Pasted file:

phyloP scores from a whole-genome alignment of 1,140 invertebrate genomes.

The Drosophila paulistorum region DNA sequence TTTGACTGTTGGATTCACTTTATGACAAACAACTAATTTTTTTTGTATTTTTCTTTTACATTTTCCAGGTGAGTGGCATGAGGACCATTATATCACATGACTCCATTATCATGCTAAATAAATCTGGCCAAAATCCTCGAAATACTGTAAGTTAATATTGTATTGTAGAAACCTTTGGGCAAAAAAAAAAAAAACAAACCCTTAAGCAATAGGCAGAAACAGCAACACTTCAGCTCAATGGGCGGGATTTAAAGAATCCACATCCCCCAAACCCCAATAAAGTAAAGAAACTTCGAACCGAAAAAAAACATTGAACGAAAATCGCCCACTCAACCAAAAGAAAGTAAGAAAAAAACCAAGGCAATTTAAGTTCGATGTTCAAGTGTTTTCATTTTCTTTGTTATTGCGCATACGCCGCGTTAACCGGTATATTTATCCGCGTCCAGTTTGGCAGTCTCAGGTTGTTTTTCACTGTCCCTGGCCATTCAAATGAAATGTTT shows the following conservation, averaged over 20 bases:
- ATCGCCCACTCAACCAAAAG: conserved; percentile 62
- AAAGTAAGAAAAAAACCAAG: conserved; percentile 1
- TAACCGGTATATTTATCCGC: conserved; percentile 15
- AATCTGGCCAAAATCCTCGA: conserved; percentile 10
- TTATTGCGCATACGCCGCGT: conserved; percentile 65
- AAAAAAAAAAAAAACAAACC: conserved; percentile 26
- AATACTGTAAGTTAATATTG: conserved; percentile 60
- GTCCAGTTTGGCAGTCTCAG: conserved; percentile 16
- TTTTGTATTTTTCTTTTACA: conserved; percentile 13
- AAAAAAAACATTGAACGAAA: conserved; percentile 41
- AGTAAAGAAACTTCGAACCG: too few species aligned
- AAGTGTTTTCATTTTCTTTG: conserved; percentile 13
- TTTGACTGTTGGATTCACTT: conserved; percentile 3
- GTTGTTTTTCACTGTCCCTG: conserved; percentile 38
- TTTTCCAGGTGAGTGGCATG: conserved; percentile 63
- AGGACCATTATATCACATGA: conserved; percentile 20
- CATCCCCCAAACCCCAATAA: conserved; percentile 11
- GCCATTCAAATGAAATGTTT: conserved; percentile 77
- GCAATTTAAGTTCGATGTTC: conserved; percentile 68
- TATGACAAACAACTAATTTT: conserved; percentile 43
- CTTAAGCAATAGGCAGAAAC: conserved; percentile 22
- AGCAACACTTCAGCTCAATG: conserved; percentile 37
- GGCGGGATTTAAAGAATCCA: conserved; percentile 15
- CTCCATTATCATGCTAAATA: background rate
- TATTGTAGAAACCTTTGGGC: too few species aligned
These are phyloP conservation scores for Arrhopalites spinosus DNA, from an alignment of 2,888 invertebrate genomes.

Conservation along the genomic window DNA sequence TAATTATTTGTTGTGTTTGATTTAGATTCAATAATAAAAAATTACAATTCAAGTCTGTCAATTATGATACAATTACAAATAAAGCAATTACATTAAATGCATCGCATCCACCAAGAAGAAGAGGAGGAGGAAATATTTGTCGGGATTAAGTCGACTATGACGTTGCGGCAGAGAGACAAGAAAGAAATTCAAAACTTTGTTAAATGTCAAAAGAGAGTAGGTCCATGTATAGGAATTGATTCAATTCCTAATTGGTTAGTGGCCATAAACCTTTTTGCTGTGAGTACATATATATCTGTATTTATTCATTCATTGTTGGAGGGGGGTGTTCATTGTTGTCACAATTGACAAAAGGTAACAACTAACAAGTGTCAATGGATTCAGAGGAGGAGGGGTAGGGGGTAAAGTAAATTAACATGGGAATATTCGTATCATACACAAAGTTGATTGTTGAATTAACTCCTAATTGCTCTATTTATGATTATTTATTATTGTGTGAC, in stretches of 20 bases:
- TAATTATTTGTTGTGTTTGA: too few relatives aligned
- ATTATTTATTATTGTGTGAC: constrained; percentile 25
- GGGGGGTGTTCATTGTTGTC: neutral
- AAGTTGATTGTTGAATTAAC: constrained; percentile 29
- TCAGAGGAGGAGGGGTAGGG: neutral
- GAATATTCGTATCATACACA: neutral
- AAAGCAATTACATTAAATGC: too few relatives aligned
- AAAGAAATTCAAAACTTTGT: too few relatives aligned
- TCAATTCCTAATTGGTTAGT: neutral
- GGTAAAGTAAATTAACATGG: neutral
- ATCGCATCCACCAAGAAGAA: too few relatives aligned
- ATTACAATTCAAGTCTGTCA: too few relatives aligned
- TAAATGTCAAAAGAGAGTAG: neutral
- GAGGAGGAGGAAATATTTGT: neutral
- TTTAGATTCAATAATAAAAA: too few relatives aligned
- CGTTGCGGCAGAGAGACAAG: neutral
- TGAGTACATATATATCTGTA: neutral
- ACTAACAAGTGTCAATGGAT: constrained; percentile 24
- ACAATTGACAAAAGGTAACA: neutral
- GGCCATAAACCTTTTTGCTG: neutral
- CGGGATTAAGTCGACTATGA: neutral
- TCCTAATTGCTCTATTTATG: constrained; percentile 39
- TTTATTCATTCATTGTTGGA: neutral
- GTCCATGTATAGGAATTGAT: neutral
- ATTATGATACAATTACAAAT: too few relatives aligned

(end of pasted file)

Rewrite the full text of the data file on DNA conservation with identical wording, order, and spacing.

phyloP scores from a whole-genome alignment of 1,140 invertebrate genomes.

The Drosophila paulistorum region DNA sequence TTTGACTGTTGGATTCACTTTATGACAAACAACTAATTTTTTTTGTATTTTTCTTTTACATTTTCCAGGTGAGTGGCATGAGGACCATTATATCACATGACTCCATTATCATGCTAAATAAATCTGGCCAAAATCCTCGAAATACTGTAAGTTAATATTGTATTGTAGAAACCTTTGGGCAAAAAAAAAAAAAACAAACCCTTAAGCAATAGGCAGAAACAGCAACACTTCAGCTCAATGGGCGGGATTTAAAGAATCCACATCCCCCAAACCCCAATAAAGTAAAGAAACTTCGAACCGAAAAAAAACATTGAACGAAAATCGCCCACTCAACCAAAAGAAAGTAAGAAAAAAACCAAGGCAATTTAAGTTCGATGTTCAAGTGTTTTCATTTTCTTTGTTATTGCGCATACGCCGCGTTAACCGGTATATTTATCCGCGTCCAGTTTGGCAGTCTCAGGTTGTTTTTCACTGTCCCTGGCCATTCAAATGAAATGTTT shows the following conservation, averaged over 20 bases:
- ATCGCCCACTCAACCAAAAG: conserved; percentile 62
- AAAGTAAGAAAAAAACCAAG: conserved; percentile 1
- TAACCGGTATATTTATCCGC: conserved; percentile 15
- AATCTGGCCAAAATCCTCGA: conserved; percentile 10
- TTATTGCGCATACGCCGCGT: conserved; percentile 65
- AAAAAAAAAAAAAACAAACC: conserved; percentile 26
- AATACTGTAAGTTAATATTG: conserved; percentile 60
- GTCCAGTTTGGCAGTCTCAG: conserved; percentile 16
- TTTTGTATTTTTCTTTTACA: conserved; percentile 13
- AAAAAAAACATTGAACGAAA: conserved; percentile 41
- AGTAAAGAAACTTCGAACCG: too few species aligned
- AAGTGTTTTCATTTTCTTTG: conserved; percentile 13
- TTTGACTGTTGGATTCACTT: conserved; percentile 3
- GTTGTTTTTCACTGTCCCTG: conserved; percentile 38
- TTTTCCAGGTGAGTGGCATG: conserved; percentile 63
- AGGACCATTATATCACATGA: conserved; percentile 20
- CATCCCCCAAACCCCAATAA: conserved; percentile 11
- GCCATTCAAATGAAATGTTT: conserved; percentile 77
- GCAATTTAAGTTCGATGTTC: conserved; percentile 68
- TATGACAAACAACTAATTTT: conserved; percentile 43
- CTTAAGCAATAGGCAGAAAC: conserved; percentile 22
- AGCAACACTTCAGCTCAATG: conserved; percentile 37
- GGCGGGATTTAAAGAATCCA: conserved; percentile 15
- CTCCATTATCATGCTAAATA: background rate
- TATTGTAGAAACCTTTGGGC: too few species aligned
These are phyloP conservation scores for Arrhopalites spinosus DNA, from an alignment of 2,888 invertebrate genomes.

Conservation along the genomic window DNA sequence TAATTATTTGTTGTGTTTGATTTAGATTCAATAATAAAAAATTACAATTCAAGTCTGTCAATTATGATACAATTACAAATAAAGCAATTACATTAAATGCATCGCATCCACCAAGAAGAAGAGGAGGAGGAAATATTTGTCGGGATTAAGTCGACTATGACGTTGCGGCAGAGAGACAAGAAAGAAATTCAAAACTTTGTTAAATGTCAAAAGAGAGTAGGTCCATGTATAGGAATTGATTCAATTCCTAATTGGTTAGTGGCCATAAACCTTTTTGCTGTGAGTACATATATATCTGTATTTATTCATTCATTGTTGGAGGGGGGTGTTCATTGTTGTCACAATTGACAAAAGGTAACAACTAACAAGTGTCAATGGATTCAGAGGAGGAGGGGTAGGGGGTAAAGTAAATTAACATGGGAATATTCGTATCATACACAAAGTTGATTGTTGAATTAACTCCTAATTGCTCTATTTATGATTATTTATTATTGTGTGAC, in stretches of 20 bases:
- TAATTATTTGTTGTGTTTGA: too few relatives aligned
- ATTATTTATTATTGTGTGAC: constrained; percentile 25
- GGGGGGTGTTCATTGTTGTC: neutral
- AAGTTGATTGTTGAATTAAC: constrained; percentile 29
- TCAGAGGAGGAGGGGTAGGG: neutral
- GAATATTCGTATCATACACA: neutral
- AAAGCAATTACATTAAATGC: too few relatives aligned
- AAAGAAATTCAAAACTTTGT: too few relatives aligned
- TCAATTCCTAATTGGTTAGT: neutral
- GGTAAAGTAAATTAACATGG: neutral
- ATCGCATCCACCAAGAAGAA: too few relatives aligned
- ATTACAATTCAAGTCTGTCA: too few relatives aligned
- TAAATGTCAAAAGAGAGTAG: neutral
- GAGGAGGAGGAAATATTTGT: neutral
- TTTAGATTCAATAATAAAAA: too few relatives aligned
- CGTTGCGGCAGAGAGACAAG: neutral
- TGAGTACATATATATCTGTA: neutral
- ACTAACAAGTGTCAATGGAT: constrained; percentile 24
- ACAATTGACAAAAGGTAACA: neutral
- GGCCATAAACCTTTTTGCTG: neutral
- CGGGATTAAGTCGACTATGA: neutral
- TCCTAATTGCTCTATTTATG: constrained; percentile 39
- TTTATTCATTCATTGTTGGA: neutral
- GTCCATGTATAGGAATTGAT: neutral
- ATTATGATACAATTACAAAT: too few relatives aligned